A 1788: I am considering building pressure treated wood a-frames for storing bundles of granite slabs for kitchen countertops - six slabs on each side. Does anyone have any pointers such as proper size and connections? . Thanks, Thom, May 14. Reply
R1: Use steel. Regards, Steven, USA
A 1775: Hi, I just started in the tile business and would like a simple comparison of granite, marble, travertine, other natural stone, and slate for household applications. I work in a home improvement store and its hard to acquire the parameters and advise the customers on matters applicable to their home stead parameters should include wear and tear (high traffic areas), scratch removal, porosity, sealing, cleanliness, durability, crack potential cost, and installation for all set up in a matrix You may have answered these questions before but I need answers now. Thanks, John, May 2. Reply
R3: Dear John: I particularly like Steve, Florida answer. My take in this subject is the following:
1. Koodos to you, John for your desire to learn (trust me, you represent the exception that confirms the rule, if you know what I mean!...) 
2. The classification of the rocks into metamorphic, sedimentary and igneous, while representing a solid basic information, won't do you much good if you can't translate such information into practical usefulness. What's more, the geological classification of rocks doesn't seem to be of much interest to the recognized stone industry authorities. In fact, they have them all mixed up, in order to "keep things simple" (?!).
3. And this is the real sore point in the whole picture. The stone industry is just about totally unregulated, and it becomes even more so as time goes by. You can't get any serious guidelines from its recognized authorities, just some toothless, "politically correct", mild recommendations, which talk a lot while saying absolutely nothing. I'd love to help you, John. Do get in touch with me through the reply link at the end of your answer. Ciao and good luck, Maurizio, USA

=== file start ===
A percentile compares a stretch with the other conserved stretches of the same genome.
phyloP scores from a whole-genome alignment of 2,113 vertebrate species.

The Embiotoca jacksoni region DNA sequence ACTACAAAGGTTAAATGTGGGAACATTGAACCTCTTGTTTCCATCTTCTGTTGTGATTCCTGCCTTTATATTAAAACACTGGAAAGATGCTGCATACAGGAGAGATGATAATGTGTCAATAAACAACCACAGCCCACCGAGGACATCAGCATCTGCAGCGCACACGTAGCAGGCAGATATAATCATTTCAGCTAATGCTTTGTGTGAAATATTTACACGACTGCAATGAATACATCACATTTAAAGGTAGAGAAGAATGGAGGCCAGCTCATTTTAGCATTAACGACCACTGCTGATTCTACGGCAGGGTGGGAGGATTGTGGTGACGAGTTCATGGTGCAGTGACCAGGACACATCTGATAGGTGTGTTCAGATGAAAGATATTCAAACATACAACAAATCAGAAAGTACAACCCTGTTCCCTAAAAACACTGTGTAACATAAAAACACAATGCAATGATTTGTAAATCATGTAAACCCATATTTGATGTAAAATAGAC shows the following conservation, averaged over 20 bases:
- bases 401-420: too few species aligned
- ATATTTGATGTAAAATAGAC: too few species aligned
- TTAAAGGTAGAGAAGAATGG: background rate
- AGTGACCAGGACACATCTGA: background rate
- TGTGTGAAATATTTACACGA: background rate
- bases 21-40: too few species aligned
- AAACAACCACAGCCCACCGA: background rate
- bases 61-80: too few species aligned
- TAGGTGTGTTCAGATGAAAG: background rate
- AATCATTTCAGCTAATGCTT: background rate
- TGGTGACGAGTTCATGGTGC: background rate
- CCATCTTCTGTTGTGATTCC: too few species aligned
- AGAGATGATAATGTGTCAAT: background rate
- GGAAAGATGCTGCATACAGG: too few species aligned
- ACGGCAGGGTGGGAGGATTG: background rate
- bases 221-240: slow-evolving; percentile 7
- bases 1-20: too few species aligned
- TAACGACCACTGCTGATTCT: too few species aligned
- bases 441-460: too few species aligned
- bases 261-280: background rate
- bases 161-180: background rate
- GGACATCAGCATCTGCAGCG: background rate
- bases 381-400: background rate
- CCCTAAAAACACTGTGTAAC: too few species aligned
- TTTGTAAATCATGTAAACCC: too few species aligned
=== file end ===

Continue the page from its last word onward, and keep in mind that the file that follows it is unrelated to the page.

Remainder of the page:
R2: Dear Sir, there are two way of answering your questions:
a) a book with the technical details of each material 
b) experience. We would be pleased to supply the first at cost price (I think now about 
USD 100) and the second free of charge in the hope of a future co-operation. Andrea, Italy.
R1: Dear John, Do you have about four days to sit and consume the amount of information
that you would need to receive in order to cover all of the areas you need answers to? That's a heavy load my friend. There is really no simple comparison. If you go back to 9th
grade earth science, you will get a general understanding of sedimentary, metamorphic, and igneous stone that will get you started on understanding limestones, marble, and granite respectively. However, that's only touching the surface.
This industry is extremely complicated, and after 27 years I am still learning something every day. There really is not short term seminar that can be given. How do you suggest I can help? Sincerely, Steve, Florida, USA.
A 1763: I would like to open a cemetery plot making and monuments could u help find a place to help me or someone I could contact. Ken, April 26. Reply
A 1725: We are looking into rehabilitation of a sandstone quarry that was blasted with high explosives (ANFO). The stone is thinly bedded with beds from a centimetre thick to 15 centimetres. About 15,000 metric tons was blasted in one blast from a quarry face about 10 metres high for use in road construction. The largest blast pieces are from the thicker beds and are about one half a square metre, most of the pieces are less than 25 centimetres and the quarry is a mess. The quarry face is severely fractured and the top one third of the layering appears to have been loosened and dislocated (lifted?).